Thursday, April 9, 2015
Poetry, Constraint, Art, & Native Plants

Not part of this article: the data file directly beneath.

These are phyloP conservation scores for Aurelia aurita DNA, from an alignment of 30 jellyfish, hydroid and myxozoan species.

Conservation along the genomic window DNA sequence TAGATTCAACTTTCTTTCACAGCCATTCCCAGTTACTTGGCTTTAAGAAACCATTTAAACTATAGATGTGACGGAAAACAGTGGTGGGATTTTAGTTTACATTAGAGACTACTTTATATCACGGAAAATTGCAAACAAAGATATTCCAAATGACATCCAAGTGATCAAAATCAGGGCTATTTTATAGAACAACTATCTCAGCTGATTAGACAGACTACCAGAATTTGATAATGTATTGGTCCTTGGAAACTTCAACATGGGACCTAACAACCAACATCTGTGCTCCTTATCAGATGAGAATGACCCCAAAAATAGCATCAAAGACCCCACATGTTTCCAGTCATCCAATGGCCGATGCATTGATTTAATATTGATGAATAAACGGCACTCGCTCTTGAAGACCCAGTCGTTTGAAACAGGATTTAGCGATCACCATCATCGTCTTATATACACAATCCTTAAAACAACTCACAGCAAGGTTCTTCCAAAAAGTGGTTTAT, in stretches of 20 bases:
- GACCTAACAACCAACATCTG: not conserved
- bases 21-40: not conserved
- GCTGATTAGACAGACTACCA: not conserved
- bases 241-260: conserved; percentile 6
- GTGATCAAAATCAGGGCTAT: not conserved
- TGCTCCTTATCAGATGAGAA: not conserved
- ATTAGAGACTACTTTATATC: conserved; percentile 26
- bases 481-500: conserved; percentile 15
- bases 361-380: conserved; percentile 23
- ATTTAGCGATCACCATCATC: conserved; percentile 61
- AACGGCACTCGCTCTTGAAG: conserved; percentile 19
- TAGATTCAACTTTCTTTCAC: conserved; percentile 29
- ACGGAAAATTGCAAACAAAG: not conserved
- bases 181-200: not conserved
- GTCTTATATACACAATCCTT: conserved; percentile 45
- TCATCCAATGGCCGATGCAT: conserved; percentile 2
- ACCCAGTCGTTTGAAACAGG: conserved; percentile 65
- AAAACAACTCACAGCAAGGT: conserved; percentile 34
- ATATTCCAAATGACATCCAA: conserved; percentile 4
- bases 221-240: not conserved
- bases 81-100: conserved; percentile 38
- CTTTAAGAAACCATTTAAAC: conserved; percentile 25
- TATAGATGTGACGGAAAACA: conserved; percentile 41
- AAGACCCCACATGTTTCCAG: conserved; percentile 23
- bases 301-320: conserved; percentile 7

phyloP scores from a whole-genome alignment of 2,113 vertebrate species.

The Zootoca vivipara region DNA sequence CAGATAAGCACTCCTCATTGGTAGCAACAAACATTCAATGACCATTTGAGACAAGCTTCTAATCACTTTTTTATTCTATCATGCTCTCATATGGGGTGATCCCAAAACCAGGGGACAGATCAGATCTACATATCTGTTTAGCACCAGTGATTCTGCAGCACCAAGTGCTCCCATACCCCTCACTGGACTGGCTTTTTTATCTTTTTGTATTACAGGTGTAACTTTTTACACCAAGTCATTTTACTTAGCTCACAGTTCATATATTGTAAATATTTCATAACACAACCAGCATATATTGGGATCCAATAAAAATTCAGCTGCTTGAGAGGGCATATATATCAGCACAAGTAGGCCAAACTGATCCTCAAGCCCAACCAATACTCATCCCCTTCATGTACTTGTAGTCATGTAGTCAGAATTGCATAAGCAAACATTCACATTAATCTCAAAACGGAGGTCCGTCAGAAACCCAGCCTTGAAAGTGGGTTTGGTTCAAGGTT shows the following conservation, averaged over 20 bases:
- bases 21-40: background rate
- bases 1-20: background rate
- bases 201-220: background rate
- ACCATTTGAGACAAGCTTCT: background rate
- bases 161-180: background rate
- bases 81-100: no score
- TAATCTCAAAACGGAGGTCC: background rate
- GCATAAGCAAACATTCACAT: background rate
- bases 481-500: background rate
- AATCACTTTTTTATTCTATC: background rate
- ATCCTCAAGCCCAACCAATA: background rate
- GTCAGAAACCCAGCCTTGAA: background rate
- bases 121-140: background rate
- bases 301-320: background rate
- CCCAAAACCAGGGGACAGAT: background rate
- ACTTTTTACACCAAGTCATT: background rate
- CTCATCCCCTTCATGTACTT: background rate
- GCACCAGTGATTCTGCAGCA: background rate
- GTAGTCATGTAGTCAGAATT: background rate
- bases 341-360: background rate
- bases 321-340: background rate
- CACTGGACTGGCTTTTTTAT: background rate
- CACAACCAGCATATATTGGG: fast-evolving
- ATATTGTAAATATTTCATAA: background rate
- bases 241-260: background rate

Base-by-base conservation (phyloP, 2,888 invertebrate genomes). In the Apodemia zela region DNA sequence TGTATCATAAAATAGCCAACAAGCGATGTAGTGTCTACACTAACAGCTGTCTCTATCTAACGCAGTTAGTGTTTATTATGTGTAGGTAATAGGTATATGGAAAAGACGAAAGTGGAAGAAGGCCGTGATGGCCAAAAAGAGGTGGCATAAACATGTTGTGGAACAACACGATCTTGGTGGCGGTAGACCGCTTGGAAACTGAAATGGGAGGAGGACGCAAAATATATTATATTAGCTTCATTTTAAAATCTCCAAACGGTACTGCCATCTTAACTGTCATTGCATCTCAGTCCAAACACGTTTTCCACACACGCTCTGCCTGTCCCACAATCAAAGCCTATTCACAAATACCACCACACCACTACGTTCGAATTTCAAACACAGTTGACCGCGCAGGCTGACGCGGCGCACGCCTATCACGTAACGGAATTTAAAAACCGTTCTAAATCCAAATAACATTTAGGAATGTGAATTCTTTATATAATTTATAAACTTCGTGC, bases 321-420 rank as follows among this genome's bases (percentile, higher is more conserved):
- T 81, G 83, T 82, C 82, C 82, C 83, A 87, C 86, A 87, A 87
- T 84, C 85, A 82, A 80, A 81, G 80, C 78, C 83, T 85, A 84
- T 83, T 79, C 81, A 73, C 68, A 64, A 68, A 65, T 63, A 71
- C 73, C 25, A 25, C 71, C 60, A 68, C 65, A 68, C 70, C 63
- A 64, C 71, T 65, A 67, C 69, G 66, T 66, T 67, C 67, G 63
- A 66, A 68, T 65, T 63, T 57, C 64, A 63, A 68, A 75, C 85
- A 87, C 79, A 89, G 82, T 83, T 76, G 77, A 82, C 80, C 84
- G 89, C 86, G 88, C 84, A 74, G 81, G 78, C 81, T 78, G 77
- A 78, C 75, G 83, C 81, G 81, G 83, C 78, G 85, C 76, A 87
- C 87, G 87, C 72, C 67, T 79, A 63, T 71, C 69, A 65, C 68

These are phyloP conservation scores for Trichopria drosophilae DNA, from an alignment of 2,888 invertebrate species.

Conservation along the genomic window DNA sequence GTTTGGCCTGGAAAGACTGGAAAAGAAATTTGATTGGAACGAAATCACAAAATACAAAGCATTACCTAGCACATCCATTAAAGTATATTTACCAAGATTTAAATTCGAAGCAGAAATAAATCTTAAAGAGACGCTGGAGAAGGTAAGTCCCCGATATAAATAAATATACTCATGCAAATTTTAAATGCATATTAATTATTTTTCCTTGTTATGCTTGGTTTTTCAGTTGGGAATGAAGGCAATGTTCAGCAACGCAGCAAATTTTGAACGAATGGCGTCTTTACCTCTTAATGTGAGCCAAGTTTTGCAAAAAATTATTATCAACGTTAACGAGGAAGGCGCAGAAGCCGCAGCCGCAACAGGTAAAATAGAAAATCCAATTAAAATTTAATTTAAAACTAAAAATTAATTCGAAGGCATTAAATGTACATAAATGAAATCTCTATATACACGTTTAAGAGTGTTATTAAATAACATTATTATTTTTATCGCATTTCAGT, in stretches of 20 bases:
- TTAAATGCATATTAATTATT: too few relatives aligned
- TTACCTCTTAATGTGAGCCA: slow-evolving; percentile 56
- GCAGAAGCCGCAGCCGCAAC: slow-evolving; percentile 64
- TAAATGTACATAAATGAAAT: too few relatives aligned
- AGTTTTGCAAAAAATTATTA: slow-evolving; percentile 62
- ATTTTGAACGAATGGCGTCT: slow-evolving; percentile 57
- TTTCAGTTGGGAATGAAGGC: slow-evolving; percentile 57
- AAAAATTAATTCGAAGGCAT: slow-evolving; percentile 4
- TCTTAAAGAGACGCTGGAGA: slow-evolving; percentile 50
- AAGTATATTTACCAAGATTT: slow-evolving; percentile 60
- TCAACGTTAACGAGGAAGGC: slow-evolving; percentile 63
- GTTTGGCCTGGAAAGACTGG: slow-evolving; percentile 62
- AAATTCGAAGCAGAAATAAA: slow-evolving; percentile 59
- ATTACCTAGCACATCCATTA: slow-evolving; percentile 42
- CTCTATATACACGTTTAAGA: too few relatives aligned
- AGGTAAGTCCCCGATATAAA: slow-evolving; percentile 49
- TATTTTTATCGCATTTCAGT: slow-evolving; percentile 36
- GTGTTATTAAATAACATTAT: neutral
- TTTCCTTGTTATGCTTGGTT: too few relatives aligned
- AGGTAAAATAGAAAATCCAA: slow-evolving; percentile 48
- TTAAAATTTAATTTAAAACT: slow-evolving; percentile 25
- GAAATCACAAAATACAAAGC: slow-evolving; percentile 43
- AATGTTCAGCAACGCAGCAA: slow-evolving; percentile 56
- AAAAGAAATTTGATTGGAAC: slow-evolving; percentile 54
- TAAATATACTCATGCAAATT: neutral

My poetry students go nuts when I make them write a sonnet or villanelle or in blank verse -- it's so constraining, so limiting, so awkward, so forced. How can they possibly express themselves in just 144 syllables with meter and rhyme? Eventually, some get it and let go, and when they do they learn far more about the English language, the sound and sense, the depths of knowledge and art that happen, and soon realize it's not a constraint at all -- it develops and explodes their writing in any form. Without precision there can be no effective writing. In free verse, the writing can be too sloppy, too loose, loses the image, the metaphor, the sound, the best word in the best place. This is how I think of gardens, and especially native plant gardens. Using 100% native plants is not limiting, but limitless. When you play with the form and sound and color of the plants, combined with the rich diversity of wildlife that come in an ecological design mimicking natural landscapes, you play with a language that sets life free on many levels and you come to know the world in a rich way. You cannot know an art or a place without understanding the many little intricacies that brought it into being -- and when you do that you begin to transcend the self and connect in a way that brings us into a web of life, not a hierarchy of life.